Strengthening the caregiving workforce would include: allocating more than $77 million of the previously mentioned $240 million investment in nursing homes to the direct care cost center of the nursing home rate to support the caregiver workforce; providing an $77 million over the biennium to support personal care services, a broad range of services that are necessary to maintain the individual in his or her place of residence in the community; providing an additional $77 million in funding to increase the direct care and services portion of the Medicaid capitation rates in Family Care, a Medicaid program that provides long-term care services to older adults and adults with physical, developmental, or intellectual disabilities, to provide additional financial support to direct care workers; developing a pilot program to identify standards of practice for training options within the caregiving industry, including a career ladder leading toward CNA certification; and allowing direct support professionals to disregard a portion of their income related to caregiving without losing eligibility to the Wisconsin Shares childcare subsidy program through the Department of Children and Families.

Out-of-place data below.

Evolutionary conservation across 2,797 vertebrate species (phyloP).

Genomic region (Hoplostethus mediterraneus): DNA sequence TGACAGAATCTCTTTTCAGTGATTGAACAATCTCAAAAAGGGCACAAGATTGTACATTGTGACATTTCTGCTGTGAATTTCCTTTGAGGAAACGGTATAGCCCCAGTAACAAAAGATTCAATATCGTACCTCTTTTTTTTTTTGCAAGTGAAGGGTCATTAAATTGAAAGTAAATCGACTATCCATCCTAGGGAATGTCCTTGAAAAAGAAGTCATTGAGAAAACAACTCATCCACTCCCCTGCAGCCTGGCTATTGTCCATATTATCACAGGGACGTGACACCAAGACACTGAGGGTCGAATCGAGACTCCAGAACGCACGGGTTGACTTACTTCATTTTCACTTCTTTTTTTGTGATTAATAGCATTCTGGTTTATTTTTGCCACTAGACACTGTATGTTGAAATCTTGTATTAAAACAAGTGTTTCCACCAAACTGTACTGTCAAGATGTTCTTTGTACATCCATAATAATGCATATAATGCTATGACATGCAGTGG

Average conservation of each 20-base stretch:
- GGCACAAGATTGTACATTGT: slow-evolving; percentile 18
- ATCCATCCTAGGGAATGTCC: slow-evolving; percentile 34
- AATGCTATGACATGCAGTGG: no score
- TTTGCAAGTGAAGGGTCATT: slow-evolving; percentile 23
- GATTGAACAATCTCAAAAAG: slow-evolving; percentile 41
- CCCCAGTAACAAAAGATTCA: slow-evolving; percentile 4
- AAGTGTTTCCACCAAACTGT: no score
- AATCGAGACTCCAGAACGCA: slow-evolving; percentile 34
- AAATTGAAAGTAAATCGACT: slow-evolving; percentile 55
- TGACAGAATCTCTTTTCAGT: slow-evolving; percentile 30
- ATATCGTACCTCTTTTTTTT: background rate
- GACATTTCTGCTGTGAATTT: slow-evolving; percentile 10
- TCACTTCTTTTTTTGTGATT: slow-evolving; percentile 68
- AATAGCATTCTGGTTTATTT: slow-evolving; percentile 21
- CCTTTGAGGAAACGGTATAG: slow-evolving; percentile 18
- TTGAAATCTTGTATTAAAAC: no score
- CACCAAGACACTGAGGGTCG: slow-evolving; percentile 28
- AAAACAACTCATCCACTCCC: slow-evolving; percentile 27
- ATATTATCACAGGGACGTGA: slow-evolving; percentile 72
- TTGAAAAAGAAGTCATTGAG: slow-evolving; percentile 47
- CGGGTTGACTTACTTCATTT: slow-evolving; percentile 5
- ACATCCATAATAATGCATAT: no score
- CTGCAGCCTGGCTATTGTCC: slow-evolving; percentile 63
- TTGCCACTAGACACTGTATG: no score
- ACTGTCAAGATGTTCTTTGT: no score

Supporting family caregivers would include: investing over $200 million to support family caregiving by creating a Caregiving Tax Credit that provides up to a $500 credit for qualified caregiving expenses; providing additional funding for Aging and Disability Resource Centers, expands the dementia care specialist program statewide, expands the tribal aging and disability resources specialist program, the tribal disability benefit specialist program, and extends caregiver support services to address the needs of caregivers of adults with disabilities who are age 19 to 59; funding expansion of the Alzheimer’s Family Caregiving Support program which provides assistance to low and middle income families throughout the state that have a family member who is suffering from Alzheimer’s disease, dementia or another related memory disorder; creating a pilot Tailored Caregiver Assessment and Referral (TCARE) program for family caregivers to provide evidence-based care management protocols designed to support family caregivers of adults with chronic or acute health conditions; allowing family caregivers to use Wisconsin FMLA leave for those with chronic conditions for caregiving responsibilities and expand the list of individuals covered to include grandparents, grandchildren, and siblings; providing funding to support a Family and Guardian Training Program as well as additional Ombudsmen positions at the Board of Aging and Long-Term Care; ensuring that all eligible children receive service under the Children’s Long-Term Support waiver program, providing long-term services to children with intellectual, physical and developmental disabilities, and severe emotional disturbances; and establishing requirements and standards for hospitals relating to caregivers when discharging patients.